Welcome, Overview, and Charge
October 26, 2000: Framework Convention on Tobacco Control
David Satcher, MD, PhD, Assistant Secretary for Health and Surgeon General
Dr. Satcher opened the meeting by welcoming members of the Interagency Committee on Smoking and Health (ICSH) and other attendees to the Committee's first meeting of the 21st century. He reviewed the establishment of the Committee under the authority of the Comprehensive Smoking Education Act of 1984 and its charge to coordinate research, educational programs, and other activities related to smoking and health and provide a liaison function to appropriate private organizations and federal, state, and local public health agencies regarding smoking and health activities. The ICSH reports to the Secretary of Health and Human Services (HHS) through the Surgeon General and is staffed by the Center for Disease Control and Prevention (CDC) Office on Smoking and Health.
Although the Committee has not met formally since 1994, the members have been quite active. Highlights from the past 6 years include the following:
- HHS has released three Surgeon General's Reports on Smoking and Health [Preventing Tobacco use Among Young People (1994); Tobacco Use Among US Racial/Ethnic Minority Groups (1998); and, most recently, Reducing Tobacco Use (2000)].
- CDC released Best Practices for Comprehensive Tobacco Control Programs, an evidence-based guide to help states plan and establish effective tobacco control programs to prevent and reduce tobacco use. The book identifies and describes the key elements for effective state tobacco control programs.
- In this period of time, CDC has begun to provide funding and technical assistance to all 50 state health departments, the District of Columbia, 7 territories, 11 national organizations, 6 tribal support centers, and 9 national networks.
- Agency for Healthcare Research and Quality released smoking cessation guidelines in 1996 and the U.S. Public Health Service updated those guidelines in 2000.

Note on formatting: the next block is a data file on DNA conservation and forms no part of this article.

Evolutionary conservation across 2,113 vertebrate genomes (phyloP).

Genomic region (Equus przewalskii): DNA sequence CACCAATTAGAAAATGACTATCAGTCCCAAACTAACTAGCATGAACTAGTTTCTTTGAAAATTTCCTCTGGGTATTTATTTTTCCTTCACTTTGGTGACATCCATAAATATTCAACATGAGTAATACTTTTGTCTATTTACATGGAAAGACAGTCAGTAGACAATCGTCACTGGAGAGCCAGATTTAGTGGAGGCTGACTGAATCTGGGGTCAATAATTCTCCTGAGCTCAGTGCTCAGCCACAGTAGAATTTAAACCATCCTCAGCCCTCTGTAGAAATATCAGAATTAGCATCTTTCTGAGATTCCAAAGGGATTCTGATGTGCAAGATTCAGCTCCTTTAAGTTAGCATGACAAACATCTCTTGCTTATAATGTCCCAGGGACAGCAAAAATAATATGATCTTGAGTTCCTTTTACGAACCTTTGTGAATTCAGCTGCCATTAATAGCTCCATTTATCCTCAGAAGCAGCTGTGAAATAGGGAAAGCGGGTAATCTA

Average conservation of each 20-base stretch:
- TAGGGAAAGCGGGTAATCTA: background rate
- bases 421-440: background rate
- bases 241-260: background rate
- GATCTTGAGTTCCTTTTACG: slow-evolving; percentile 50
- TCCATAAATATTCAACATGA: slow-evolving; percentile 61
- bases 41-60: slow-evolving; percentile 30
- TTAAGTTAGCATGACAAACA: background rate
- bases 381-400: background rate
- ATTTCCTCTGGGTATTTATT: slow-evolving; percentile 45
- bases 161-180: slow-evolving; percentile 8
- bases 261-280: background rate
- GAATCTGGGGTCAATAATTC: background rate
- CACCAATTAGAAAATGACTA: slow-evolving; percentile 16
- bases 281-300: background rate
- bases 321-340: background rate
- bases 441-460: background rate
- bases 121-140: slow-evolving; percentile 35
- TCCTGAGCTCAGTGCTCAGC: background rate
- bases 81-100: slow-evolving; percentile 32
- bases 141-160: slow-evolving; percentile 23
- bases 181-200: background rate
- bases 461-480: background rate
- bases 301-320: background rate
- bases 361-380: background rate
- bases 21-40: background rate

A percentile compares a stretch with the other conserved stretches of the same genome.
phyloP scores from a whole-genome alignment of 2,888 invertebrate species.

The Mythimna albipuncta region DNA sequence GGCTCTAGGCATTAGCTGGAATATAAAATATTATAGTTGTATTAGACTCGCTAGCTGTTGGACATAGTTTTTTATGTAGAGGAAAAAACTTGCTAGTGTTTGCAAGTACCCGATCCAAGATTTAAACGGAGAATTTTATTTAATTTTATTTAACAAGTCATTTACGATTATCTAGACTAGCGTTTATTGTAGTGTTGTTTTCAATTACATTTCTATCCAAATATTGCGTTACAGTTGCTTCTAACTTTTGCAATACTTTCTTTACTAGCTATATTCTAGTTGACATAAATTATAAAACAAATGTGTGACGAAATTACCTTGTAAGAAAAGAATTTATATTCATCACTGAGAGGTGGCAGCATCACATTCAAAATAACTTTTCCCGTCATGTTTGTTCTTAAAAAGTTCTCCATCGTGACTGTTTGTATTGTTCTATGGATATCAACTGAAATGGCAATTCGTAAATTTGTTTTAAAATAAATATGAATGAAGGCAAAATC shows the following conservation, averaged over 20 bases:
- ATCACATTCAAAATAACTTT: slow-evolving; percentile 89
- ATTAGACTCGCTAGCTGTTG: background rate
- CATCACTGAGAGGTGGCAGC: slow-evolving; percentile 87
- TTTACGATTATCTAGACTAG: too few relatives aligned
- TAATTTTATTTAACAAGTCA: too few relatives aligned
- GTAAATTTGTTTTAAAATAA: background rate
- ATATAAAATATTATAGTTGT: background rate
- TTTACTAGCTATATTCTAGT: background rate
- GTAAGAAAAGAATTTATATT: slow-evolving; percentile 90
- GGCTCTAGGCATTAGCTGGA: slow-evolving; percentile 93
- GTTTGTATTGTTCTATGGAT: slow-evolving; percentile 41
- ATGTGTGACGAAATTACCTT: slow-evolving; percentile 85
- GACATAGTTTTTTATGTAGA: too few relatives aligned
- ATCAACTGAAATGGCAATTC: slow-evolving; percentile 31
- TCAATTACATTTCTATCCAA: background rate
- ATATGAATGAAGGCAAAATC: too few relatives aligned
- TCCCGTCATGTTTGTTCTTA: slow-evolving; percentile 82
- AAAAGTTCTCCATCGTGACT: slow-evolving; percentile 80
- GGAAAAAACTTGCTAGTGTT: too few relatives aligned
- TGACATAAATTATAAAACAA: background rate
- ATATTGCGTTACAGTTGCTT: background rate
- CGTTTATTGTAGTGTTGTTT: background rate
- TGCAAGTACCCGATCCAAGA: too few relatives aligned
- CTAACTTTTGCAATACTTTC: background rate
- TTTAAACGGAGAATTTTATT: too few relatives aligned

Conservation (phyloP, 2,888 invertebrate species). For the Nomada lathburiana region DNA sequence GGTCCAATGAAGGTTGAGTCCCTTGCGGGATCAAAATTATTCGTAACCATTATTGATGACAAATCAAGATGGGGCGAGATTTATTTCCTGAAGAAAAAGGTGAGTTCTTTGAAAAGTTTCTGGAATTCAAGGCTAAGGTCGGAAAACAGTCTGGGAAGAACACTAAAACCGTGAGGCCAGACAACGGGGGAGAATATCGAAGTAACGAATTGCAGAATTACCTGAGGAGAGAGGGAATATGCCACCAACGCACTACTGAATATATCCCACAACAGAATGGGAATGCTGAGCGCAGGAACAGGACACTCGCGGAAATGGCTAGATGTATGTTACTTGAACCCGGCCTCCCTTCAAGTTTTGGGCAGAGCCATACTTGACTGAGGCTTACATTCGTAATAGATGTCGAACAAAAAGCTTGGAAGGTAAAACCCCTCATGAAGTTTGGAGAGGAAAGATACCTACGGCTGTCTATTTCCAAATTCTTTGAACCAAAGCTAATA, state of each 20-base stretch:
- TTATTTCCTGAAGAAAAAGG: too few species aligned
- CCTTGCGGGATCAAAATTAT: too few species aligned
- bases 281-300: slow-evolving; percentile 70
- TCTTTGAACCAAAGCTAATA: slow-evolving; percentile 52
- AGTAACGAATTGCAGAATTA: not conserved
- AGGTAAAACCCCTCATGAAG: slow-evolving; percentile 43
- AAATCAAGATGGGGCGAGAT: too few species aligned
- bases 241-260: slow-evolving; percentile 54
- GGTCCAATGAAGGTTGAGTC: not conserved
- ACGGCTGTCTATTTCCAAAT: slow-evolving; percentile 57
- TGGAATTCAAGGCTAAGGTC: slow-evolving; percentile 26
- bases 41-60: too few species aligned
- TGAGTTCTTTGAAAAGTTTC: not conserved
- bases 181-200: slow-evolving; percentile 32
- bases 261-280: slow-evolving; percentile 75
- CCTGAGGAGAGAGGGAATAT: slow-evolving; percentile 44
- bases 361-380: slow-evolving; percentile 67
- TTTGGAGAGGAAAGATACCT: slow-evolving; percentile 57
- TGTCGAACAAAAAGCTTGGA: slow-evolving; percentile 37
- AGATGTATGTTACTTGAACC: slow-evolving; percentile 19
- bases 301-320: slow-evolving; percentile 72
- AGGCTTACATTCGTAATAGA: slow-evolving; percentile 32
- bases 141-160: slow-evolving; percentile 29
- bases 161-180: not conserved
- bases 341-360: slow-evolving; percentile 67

- In January, HHS released its national health promotion/disease prevention objectives and blueprint for action. As in the year 2000 objectives, tobacco is one of the Healthy People 2010 priority areas. Tobacco use is now also one of the 10 leading health indicators.
- The Master Settlement Agreement (MSA) has made it possible to think big. We now have to make sure that more funds recovered from the MSA are devoted to comprehensive efforts to control tobacco.
- The Robert Wood Johnson Foundation and the American Medical Association launched the SmokeLess States grant program to fund local initiatives for prevention of tobacco use.
- HHS released the final rule on the Synar Amendment related to eliminating illegal sales of tobacco to minors.
- We have seen increases in federal and state tobacco excise taxes; these increases serve as an effective deterrent to smoking.
- In 1997, President Clinton issued a ban on smoking in federal work sites.
- We can learn from our neighbors in the north. Canada is about to release some very impressive health warning messages on all tobacco products.
- We have also had challenges. Most recently the Supreme Court ruled that the U.S. Food and Drug Administration does not have regulatory authority over tobacco, and part of the U.S. Department of Justice lawsuit to recover Medicare funds spent on tobacco-related illness and death has been terminated.
Dr. Satcher described progress, on balance, as very positive and expressed his gratitude to those in attendance.
In turning to the topic of this meeting, the Framework Convention on Tobacco Control (FCTC), Dr. Satcher expressed his commitment to this important activity. The FCTC was initiated in May 1999, when the governing body of the World Health Organization (WHO) unanimously approved a resolution calling for governments to negotiate an international treaty to stem the global epidemic of tobacco-related death and disease. The United States and many other countries around the world have pledged financial and political support to the process and are in the process of negotiations.
Dr. Satcher asked everyone present to introduce themselves (see list of participants), invited comments on the agenda (there were none), and introduced the first speaker, Dr. Jeffrey Koplan.
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